The Thief at the End of the World: Rubber, Power, and the Seeds of Empire

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The amazing tale of one of history's most daring acts of biopiracy-and how it changed history

In this thrilling real-life account of bravery, greed, obsession, and ultimate betrayal, award- winning writer Joe Jackson brings to life the story of fortune hunter Henry Wickham and his collaboration with the empire that fueled, then abandoned him. In 1876, Wickham smuggled 70,000 rubber tree seeds out of the rainforests of Brazil and delivered them to Victorian England's most prestigious scientists at Kew Gardens. The story of how Wickham got his hands on those seeds-and the history-making consequences-is the stuff of legend. The Thief at the End of the World is an exciting true story of reckless courage and ambition that perfectly captures the essential nature of Great Britain's colonial adventure in South America.
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About the author

Joe Jackson is the author of four works of nonfiction and a novel. He was an investigative reporter for the Norfolk Virginian-Pilot for 12 years, covering criminal justice and the state’s death row. He lives in Virginia Beach, Virginia. He can be reached through his website, joejacksonbooks.com.
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Additional Information

Publisher
Penguin
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Published on
Feb 28, 2008
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Pages
432
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ISBN
9781101202692
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Features
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Language
English
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Genres
History / Expeditions & Discoveries
History / Latin America / South America
Science / History
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Content Protection
This content is DRM protected.
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Eligible for Family Library

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Winner of the Society of American Historians' Francis Parkman Prize
Winner of the PEN / Jacqueline Bograd Weld Award for Biography
Best Biography of 2016, True West magazine
Winner of the Western Writers of America 2017 Spur Award, Best Western Biography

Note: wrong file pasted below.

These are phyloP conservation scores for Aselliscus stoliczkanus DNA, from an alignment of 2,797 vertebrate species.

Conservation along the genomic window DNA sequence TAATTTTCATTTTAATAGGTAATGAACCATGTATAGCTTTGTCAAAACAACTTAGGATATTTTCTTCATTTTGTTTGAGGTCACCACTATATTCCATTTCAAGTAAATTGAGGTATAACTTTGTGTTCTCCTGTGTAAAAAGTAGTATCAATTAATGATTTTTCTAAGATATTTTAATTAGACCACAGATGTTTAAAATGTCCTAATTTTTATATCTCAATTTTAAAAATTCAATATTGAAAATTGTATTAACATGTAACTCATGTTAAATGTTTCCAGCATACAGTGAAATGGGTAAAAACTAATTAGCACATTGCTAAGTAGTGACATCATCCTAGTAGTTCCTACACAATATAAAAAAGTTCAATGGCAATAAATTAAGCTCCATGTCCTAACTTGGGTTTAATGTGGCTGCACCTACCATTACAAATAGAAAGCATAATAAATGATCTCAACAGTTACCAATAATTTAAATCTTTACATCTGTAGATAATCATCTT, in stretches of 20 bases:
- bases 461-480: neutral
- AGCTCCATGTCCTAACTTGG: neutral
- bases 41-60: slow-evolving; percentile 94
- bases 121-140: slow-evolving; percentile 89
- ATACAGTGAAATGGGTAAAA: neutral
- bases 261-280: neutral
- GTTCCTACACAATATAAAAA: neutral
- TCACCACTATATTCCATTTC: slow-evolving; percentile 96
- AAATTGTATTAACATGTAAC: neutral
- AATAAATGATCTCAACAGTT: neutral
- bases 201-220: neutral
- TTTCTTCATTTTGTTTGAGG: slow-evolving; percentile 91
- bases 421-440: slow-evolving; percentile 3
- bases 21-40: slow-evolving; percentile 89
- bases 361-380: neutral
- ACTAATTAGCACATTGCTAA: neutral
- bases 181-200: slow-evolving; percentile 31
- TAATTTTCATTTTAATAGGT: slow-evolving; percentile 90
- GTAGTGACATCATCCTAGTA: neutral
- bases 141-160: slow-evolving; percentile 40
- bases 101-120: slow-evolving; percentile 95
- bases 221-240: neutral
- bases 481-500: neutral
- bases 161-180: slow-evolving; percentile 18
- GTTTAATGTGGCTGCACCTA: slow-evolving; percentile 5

Finalist, National Book Critics Circle Award for Biography
Long-listed for the Cundill History Prize
One of the Best Books of 2016, The Boston Globe

The epic life story of the Native American holy man who has inspired millions around the world

Black Elk, the Native American holy man, is known to millions of readers around the world from his 1932 testimonial Black Elk Speaks. Adapted by the poet John G. Neihardt from a series of interviews with Black Elk and other elders at the Pine Ridge Reservation in South Dakota, Black Elk Speaks is one of the most widely read and admired works of American Indian literature. Cryptic and deeply personal, it has been read as a spiritual guide, a philosophical manifesto, and a text to be deconstructed—while the historical Black Elk has faded from view.

In this sweeping book, Joe Jackson provides the definitive biographical account of a figure whose dramatic life converged with some of the most momentous events in the history of the American West. Born in an era of rising violence between the Sioux, white settlers, and U.S. government troops, Black Elk killed his first man at the Little Bighorn, witnessed the death of his second cousin Crazy Horse, and traveled to Europe with Buffalo Bill’s Wild West show. Upon his return, he was swept up in the traditionalist Ghost Dance movement and shaken by the Massacre at Wounded Knee. But Black Elk was not a warrior, instead accepting the path of a healer and holy man, motivated by a powerful prophetic vision that he struggled to understand. Although Black Elk embraced Catholicism in his later years, he continued to practice the old ways clandestinely and never refrained from seeking meaning in the visions that both haunted and inspired him.

In Black Elk, Jackson has crafted a true American epic, restoring to its subject the richness of his times and gorgeously portraying a life of heroism and tragedy, adaptation and endurance, in an era of permanent crisis on the Great Plains.

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